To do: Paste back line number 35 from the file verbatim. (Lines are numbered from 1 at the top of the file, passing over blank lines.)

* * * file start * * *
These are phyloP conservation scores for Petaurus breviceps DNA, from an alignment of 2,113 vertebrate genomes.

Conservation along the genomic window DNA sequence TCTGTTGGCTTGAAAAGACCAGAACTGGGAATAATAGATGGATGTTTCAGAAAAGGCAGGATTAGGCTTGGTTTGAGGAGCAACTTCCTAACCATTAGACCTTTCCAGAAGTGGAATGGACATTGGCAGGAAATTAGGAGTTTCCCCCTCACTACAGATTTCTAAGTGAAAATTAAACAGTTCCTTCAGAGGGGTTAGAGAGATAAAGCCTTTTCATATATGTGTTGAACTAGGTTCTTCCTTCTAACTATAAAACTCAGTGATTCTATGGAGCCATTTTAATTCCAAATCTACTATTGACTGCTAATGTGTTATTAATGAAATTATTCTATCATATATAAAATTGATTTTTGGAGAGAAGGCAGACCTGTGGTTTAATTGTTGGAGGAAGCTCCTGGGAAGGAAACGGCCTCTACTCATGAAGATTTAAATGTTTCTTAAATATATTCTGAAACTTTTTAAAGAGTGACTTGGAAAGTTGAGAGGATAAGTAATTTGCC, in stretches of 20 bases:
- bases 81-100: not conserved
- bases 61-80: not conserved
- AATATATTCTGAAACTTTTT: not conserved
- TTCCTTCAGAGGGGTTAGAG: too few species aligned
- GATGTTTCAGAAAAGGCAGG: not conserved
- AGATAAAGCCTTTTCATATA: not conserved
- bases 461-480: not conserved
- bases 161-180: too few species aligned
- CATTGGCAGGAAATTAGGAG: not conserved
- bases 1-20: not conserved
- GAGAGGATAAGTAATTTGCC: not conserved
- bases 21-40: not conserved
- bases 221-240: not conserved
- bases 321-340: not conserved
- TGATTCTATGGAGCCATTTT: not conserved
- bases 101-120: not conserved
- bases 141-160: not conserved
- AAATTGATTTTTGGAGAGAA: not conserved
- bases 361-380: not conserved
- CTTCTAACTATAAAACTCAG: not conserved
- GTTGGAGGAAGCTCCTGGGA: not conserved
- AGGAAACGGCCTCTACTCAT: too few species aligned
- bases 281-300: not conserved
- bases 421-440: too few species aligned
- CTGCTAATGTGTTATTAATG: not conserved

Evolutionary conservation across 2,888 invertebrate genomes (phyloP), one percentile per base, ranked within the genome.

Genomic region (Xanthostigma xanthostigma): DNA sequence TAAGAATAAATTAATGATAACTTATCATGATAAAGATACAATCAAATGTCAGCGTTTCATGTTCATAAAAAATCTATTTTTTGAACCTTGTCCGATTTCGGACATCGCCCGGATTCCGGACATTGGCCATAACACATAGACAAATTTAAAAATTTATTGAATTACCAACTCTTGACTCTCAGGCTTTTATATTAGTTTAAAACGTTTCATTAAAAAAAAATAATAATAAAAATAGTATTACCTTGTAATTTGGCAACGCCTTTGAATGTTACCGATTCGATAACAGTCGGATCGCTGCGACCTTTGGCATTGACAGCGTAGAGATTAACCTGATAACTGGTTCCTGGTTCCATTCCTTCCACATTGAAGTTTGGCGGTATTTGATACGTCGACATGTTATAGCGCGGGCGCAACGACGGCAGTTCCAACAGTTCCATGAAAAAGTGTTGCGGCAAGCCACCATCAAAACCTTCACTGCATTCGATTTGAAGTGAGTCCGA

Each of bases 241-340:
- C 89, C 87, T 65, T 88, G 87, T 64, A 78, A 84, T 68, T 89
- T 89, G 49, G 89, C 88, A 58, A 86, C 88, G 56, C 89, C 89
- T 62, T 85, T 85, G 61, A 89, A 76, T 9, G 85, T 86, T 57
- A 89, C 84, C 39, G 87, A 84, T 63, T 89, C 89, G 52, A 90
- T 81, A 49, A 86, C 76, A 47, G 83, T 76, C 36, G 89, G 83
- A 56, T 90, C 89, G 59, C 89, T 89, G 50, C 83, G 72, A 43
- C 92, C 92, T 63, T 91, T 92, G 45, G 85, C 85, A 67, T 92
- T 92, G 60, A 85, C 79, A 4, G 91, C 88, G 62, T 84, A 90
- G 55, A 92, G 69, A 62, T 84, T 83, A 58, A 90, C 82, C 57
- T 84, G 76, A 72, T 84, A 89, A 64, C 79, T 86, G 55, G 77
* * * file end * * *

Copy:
- T 81, A 49, A 86, C 76, A 47, G 83, T 76, C 36, G 89, G 83